How Much Privacy Does This App Cost?
- Posted in Monkie's Blog
- Monday, 18 November 2013 08:00
- Hits: 1051
As a society we have grown to expect technology to reduce the hassle of our interactions in our business and personal lives.
You can find directions to restaurants. You can ask your digital assistant questions. Your friends can track where you are. You can receive and pay your bills. You can even check your heartbeat and monitor your sleeping habits and share that information with your friends. With the proliferation of smart devices the digitization process of our lives has already begun. Advances in the tech industry, profoundly impacts and shapes our lives as we change our daily routines because of it.
Mobile devices and their apps can offer us convenience, cost savings, greater insight and seamless experiences. However, every time you use your mobile device and its apps, you leave behind a data trail that can be tracked. This data is as unique to an individual as a fingerprint. When you ask for directions to a place, the information is stored in a database to help you find it faster next time. Every query you make can be used to build your profile.The problem arises when these app profiles contain more information than is needed. Strangers can now see very personal information about you and your behaviors and send this information back to their servers to store for later use.
Giving up a little privacy in exchange for convenience for some isn't a bad thing. Internet browsers for years have used cookies to provide targeted advertisements. Creating and maintaining an accurate profile on social network sites so friends and family can find you has become extremely convenient. Logging into apps and websites with Facebook credentials is much easier than creating and remember new account information.
So where are the areas of concern?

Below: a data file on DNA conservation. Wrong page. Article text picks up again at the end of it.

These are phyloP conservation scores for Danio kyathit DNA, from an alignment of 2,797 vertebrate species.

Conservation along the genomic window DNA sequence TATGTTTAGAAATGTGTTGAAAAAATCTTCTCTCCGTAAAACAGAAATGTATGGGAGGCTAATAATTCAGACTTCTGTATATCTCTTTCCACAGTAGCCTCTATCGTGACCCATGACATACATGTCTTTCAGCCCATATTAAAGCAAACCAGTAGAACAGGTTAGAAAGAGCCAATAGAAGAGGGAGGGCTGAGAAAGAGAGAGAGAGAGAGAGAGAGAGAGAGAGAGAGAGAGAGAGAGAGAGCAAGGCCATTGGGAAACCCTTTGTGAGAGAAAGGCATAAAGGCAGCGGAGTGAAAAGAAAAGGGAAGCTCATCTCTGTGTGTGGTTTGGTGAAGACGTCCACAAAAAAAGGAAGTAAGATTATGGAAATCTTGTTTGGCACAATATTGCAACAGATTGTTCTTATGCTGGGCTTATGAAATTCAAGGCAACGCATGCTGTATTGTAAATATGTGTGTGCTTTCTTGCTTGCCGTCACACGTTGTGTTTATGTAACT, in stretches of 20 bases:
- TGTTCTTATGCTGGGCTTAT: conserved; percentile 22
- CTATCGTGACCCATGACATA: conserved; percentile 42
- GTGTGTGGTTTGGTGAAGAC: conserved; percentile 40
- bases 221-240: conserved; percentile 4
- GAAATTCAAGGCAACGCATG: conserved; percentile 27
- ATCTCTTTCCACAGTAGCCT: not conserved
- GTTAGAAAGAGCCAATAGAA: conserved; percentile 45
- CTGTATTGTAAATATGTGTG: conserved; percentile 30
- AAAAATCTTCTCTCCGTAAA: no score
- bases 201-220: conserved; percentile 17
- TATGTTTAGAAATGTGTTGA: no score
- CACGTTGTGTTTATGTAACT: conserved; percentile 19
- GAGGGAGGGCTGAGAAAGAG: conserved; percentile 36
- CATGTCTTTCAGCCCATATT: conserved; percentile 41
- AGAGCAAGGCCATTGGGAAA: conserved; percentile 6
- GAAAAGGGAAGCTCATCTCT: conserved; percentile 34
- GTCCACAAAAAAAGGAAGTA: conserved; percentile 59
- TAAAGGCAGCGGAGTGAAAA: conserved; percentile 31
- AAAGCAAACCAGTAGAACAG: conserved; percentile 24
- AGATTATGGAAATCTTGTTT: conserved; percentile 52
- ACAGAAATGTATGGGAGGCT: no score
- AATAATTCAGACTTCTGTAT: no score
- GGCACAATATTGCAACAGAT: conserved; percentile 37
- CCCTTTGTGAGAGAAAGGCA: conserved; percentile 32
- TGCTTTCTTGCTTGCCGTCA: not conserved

The problem comes in the form of companies accessing your personal data without explicit or implied permission. We don’t know how much and what kind of data a company may have about us. Neither do we have control over how they use that information. Many developers use ad revenue to provide their apps for free. However some of them may be selling your personal information as well. You have no way of knowing so therefore have no way to stop it.
So how can some sense of balance between our need for privacy and our desire for convenience be maintained? As always the answer boils down to diligence and research.
Be aware of what information apps are asking for by reading the permission lists and long agreements in legalese even if boring. Understanding this information is critical to knowing what is being done with your data.
Use disposable email addresses or an alias account if unsure about new services when signing up. You can always update your email address at a later date if you like the site and want to continue using it.
Review the privacy settings configurable in most apps. It pays to be familiar with what features you have access to and how to use them properly.
Take the embarrassment test. If you are really worried that a photo or a status update if seen by the wrong person could cost you your job, loose a best friend, break up your marriage or harm your children, is it really worth posting?
Technology has made our lives easier. We all should understand that technology even when free can come with a cost. That cost could be a slightly annoying advertisement while you use the application or perhaps something much greater. Each individual has to decide for themselves what cost they are willing to pay in privacy currency for the added convenience of an app.